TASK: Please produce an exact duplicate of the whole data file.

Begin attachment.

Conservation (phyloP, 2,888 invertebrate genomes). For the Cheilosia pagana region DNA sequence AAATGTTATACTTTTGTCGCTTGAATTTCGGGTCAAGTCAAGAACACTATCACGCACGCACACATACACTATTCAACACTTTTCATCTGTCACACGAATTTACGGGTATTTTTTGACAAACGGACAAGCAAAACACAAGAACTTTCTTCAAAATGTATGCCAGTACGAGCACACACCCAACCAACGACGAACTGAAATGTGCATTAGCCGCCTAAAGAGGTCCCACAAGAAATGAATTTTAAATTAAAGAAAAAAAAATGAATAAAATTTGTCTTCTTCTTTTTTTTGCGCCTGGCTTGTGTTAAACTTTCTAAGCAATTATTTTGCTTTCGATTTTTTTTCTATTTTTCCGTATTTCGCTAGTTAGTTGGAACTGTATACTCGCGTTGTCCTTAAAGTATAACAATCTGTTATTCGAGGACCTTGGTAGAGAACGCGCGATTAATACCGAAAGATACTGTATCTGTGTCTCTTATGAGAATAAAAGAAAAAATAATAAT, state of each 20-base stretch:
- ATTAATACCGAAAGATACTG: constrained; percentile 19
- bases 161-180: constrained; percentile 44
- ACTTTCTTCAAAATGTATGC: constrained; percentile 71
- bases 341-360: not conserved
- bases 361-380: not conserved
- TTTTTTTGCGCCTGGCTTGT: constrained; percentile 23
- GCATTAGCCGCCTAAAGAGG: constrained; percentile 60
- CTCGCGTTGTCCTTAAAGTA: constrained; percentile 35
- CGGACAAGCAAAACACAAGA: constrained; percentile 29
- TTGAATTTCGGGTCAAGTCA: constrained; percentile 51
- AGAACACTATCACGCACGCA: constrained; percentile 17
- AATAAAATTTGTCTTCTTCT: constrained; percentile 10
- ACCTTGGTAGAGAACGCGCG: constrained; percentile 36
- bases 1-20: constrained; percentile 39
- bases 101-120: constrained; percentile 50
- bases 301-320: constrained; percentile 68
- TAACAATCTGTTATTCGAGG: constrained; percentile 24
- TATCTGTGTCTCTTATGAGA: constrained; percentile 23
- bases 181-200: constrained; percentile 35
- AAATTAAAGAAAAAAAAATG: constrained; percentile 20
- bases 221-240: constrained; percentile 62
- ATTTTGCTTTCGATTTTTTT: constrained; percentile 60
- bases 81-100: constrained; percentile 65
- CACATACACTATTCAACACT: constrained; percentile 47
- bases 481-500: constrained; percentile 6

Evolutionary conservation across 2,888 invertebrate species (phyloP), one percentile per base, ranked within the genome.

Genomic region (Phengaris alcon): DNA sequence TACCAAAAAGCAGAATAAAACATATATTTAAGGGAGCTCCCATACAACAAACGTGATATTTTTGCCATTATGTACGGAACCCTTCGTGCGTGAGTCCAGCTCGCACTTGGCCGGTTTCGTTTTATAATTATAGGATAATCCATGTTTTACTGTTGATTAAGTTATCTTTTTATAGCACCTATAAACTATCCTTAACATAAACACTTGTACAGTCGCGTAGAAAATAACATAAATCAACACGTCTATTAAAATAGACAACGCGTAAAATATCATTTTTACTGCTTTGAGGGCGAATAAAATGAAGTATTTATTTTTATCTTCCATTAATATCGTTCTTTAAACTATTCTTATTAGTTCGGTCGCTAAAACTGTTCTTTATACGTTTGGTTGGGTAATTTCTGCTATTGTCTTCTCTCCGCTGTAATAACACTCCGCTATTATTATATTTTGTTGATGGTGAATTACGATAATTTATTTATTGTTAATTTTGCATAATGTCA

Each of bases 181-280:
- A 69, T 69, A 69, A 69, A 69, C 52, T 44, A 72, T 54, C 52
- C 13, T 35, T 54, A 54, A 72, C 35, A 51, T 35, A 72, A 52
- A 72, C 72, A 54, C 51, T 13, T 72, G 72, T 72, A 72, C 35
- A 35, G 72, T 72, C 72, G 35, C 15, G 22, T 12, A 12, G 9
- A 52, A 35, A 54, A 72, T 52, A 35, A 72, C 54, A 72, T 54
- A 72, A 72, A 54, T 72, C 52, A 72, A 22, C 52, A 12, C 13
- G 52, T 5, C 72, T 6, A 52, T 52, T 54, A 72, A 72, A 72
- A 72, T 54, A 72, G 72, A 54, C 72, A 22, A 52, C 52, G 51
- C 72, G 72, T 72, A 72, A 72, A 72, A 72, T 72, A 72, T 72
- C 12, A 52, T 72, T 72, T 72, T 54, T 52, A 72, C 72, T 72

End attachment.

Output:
Conservation (phyloP, 2,888 invertebrate genomes). For the Cheilosia pagana region DNA sequence AAATGTTATACTTTTGTCGCTTGAATTTCGGGTCAAGTCAAGAACACTATCACGCACGCACACATACACTATTCAACACTTTTCATCTGTCACACGAATTTACGGGTATTTTTTGACAAACGGACAAGCAAAACACAAGAACTTTCTTCAAAATGTATGCCAGTACGAGCACACACCCAACCAACGACGAACTGAAATGTGCATTAGCCGCCTAAAGAGGTCCCACAAGAAATGAATTTTAAATTAAAGAAAAAAAAATGAATAAAATTTGTCTTCTTCTTTTTTTTGCGCCTGGCTTGTGTTAAACTTTCTAAGCAATTATTTTGCTTTCGATTTTTTTTCTATTTTTCCGTATTTCGCTAGTTAGTTGGAACTGTATACTCGCGTTGTCCTTAAAGTATAACAATCTGTTATTCGAGGACCTTGGTAGAGAACGCGCGATTAATACCGAAAGATACTGTATCTGTGTCTCTTATGAGAATAAAAGAAAAAATAATAAT, state of each 20-base stretch:
- ATTAATACCGAAAGATACTG: constrained; percentile 19
- bases 161-180: constrained; percentile 44
- ACTTTCTTCAAAATGTATGC: constrained; percentile 71
- bases 341-360: not conserved
- bases 361-380: not conserved
- TTTTTTTGCGCCTGGCTTGT: constrained; percentile 23
- GCATTAGCCGCCTAAAGAGG: constrained; percentile 60
- CTCGCGTTGTCCTTAAAGTA: constrained; percentile 35
- CGGACAAGCAAAACACAAGA: constrained; percentile 29
- TTGAATTTCGGGTCAAGTCA: constrained; percentile 51
- AGAACACTATCACGCACGCA: constrained; percentile 17
- AATAAAATTTGTCTTCTTCT: constrained; percentile 10
- ACCTTGGTAGAGAACGCGCG: constrained; percentile 36
- bases 1-20: constrained; percentile 39
- bases 101-120: constrained; percentile 50
- bases 301-320: constrained; percentile 68
- TAACAATCTGTTATTCGAGG: constrained; percentile 24
- TATCTGTGTCTCTTATGAGA: constrained; percentile 23
- bases 181-200: constrained; percentile 35
- AAATTAAAGAAAAAAAAATG: constrained; percentile 20
- bases 221-240: constrained; percentile 62
- ATTTTGCTTTCGATTTTTTT: constrained; percentile 60
- bases 81-100: constrained; percentile 65
- CACATACACTATTCAACACT: constrained; percentile 47
- bases 481-500: constrained; percentile 6

Evolutionary conservation across 2,888 invertebrate species (phyloP), one percentile per base, ranked within the genome.

Genomic region (Phengaris alcon): DNA sequence TACCAAAAAGCAGAATAAAACATATATTTAAGGGAGCTCCCATACAACAAACGTGATATTTTTGCCATTATGTACGGAACCCTTCGTGCGTGAGTCCAGCTCGCACTTGGCCGGTTTCGTTTTATAATTATAGGATAATCCATGTTTTACTGTTGATTAAGTTATCTTTTTATAGCACCTATAAACTATCCTTAACATAAACACTTGTACAGTCGCGTAGAAAATAACATAAATCAACACGTCTATTAAAATAGACAACGCGTAAAATATCATTTTTACTGCTTTGAGGGCGAATAAAATGAAGTATTTATTTTTATCTTCCATTAATATCGTTCTTTAAACTATTCTTATTAGTTCGGTCGCTAAAACTGTTCTTTATACGTTTGGTTGGGTAATTTCTGCTATTGTCTTCTCTCCGCTGTAATAACACTCCGCTATTATTATATTTTGTTGATGGTGAATTACGATAATTTATTTATTGTTAATTTTGCATAATGTCA

Each of bases 181-280:
- A 69, T 69, A 69, A 69, A 69, C 52, T 44, A 72, T 54, C 52
- C 13, T 35, T 54, A 54, A 72, C 35, A 51, T 35, A 72, A 52
- A 72, C 72, A 54, C 51, T 13, T 72, G 72, T 72, A 72, C 35
- A 35, G 72, T 72, C 72, G 35, C 15, G 22, T 12, A 12, G 9
- A 52, A 35, A 54, A 72, T 52, A 35, A 72, C 54, A 72, T 54
- A 72, A 72, A 54, T 72, C 52, A 72, A 22, C 52, A 12, C 13
- G 52, T 5, C 72, T 6, A 52, T 52, T 54, A 72, A 72, A 72
- A 72, T 54, A 72, G 72, A 54, C 72, A 22, A 52, C 52, G 51
- C 72, G 72, T 72, A 72, A 72, A 72, A 72, T 72, A 72, T 72
- C 12, A 52, T 72, T 72, T 72, T 54, T 52, A 72, C 72, T 72